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  • Vagueness and Endurance.E. J. Lowe - 2005 - Analysis 65 (2):104-112.
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  • Vagueness and Grammar: The Semantics of Relative and Absolute Gradable Adjectives.Christopher Kennedy - 2007 - Linguistics and Philosophy 30 (1):1 - 45.
    This paper investigates the way that linguistic expressions influence vagueness, focusing on the interpretation of the positive (unmarked) form of gradable adjectives. I begin by developing a semantic analysis of the positive form of ‘relative’ gradable adjectives, expanding on previous proposals by further motivating a semantic basis for vagueness and by precisely identifying and characterizing the division of labor between the compositional and contextual aspects of its interpretation. I then introduce a challenge to the analysis from the class of ‘absolute’ (...)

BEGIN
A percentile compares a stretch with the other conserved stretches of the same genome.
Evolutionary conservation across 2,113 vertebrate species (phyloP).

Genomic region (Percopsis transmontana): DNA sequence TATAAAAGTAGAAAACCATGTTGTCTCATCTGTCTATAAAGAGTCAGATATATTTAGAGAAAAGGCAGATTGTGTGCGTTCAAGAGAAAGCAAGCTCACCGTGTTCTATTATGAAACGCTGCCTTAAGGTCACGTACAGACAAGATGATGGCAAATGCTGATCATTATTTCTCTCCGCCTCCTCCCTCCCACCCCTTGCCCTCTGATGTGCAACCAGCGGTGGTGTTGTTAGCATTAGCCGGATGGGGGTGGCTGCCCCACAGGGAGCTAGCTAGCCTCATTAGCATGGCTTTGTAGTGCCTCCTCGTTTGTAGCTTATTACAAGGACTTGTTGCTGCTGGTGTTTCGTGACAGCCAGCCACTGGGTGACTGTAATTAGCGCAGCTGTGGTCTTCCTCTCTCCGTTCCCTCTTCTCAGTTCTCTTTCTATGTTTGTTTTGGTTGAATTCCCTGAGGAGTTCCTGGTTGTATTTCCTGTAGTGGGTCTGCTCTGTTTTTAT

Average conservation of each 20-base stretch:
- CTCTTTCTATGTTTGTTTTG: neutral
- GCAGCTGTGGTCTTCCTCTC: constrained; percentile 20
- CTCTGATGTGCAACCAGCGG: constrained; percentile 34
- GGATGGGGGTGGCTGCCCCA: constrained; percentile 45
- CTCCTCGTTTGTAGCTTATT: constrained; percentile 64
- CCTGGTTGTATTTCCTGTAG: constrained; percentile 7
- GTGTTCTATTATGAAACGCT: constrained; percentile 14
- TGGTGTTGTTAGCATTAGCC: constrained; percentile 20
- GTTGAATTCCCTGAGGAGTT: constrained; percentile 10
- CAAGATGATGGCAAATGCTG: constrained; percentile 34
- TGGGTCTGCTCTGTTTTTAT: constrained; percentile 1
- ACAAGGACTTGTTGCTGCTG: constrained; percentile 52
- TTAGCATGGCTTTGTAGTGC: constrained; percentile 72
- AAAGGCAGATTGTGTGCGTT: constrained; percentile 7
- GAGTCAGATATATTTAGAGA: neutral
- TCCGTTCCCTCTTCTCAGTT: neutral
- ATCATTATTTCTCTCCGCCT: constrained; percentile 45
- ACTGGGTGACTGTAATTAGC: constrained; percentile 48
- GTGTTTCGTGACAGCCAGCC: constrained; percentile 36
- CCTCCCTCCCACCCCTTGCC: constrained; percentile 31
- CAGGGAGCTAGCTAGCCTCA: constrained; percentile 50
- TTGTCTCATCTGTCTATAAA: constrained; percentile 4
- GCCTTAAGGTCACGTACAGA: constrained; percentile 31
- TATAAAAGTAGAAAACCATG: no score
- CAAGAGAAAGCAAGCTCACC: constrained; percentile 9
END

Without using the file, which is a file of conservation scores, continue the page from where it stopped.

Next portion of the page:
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  • Vagueness, Multiplicity and Parts.Daniel P. Nolan - 2006 - Noûs 40 (4):716–737.
    There’s an argument around from so-called “linguistic theories of vagueness”, plus some relatively uncontroversial considerations, to powerful metaphysical conclusions. David Lewis employs this argument to support the mereological principle of unrestricted composition, and Theodore Sider employs a similar argument not just for unrestricted composition but also for the doctrine of temporal parts. This sort of argument could be generalised, to produce a lot of other less palatable metaphysical conclusions. However, arguments to Lewis’s and Sider’s conclusions on the basis of considerations (...)
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  • The Social Origin and Moral Nature of Human Thinking.Jeremy I. M. Carpendale, Stuart I. Hammond & Charlie Lewis - 2010 - Behavioral and Brain Sciences 33 (4):334.
    Knobe's laudable conclusion that we make sense of our social world based on moral considerations requires a development account of human thought and a theoretical framework. We outline a view that such a moral framework must be rooted in social interaction.